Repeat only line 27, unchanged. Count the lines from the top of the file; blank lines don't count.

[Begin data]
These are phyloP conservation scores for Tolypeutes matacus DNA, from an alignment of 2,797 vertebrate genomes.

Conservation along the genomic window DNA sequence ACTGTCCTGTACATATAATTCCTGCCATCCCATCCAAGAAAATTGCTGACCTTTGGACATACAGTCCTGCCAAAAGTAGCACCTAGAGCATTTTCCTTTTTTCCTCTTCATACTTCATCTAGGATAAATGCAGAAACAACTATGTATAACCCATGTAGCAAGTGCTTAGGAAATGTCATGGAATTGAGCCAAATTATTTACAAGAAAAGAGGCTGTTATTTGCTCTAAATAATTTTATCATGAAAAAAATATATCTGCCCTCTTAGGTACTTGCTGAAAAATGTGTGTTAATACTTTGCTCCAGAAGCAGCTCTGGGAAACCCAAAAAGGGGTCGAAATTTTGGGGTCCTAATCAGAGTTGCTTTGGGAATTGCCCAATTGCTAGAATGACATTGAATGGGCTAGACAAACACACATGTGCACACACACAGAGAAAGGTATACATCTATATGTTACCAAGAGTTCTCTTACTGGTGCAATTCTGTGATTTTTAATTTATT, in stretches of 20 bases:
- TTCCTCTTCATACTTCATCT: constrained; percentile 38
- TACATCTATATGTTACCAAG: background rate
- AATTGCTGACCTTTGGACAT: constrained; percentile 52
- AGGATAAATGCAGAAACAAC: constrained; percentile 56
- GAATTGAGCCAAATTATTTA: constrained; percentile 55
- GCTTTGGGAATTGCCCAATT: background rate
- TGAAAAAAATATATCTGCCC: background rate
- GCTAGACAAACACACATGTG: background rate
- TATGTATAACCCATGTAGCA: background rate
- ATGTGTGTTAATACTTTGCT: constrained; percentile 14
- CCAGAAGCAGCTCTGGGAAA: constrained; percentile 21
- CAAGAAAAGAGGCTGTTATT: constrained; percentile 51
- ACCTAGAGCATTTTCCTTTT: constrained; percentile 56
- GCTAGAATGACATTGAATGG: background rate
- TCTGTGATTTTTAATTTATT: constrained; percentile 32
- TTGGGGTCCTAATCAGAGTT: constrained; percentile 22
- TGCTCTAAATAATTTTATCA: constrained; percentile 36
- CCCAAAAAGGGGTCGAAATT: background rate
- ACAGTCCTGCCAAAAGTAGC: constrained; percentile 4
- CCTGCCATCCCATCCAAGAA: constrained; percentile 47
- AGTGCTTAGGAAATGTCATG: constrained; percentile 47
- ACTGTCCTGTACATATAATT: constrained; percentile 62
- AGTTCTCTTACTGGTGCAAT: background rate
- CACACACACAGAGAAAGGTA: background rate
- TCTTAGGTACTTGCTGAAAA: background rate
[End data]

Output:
- TCTTAGGTACTTGCTGAAAA: background rate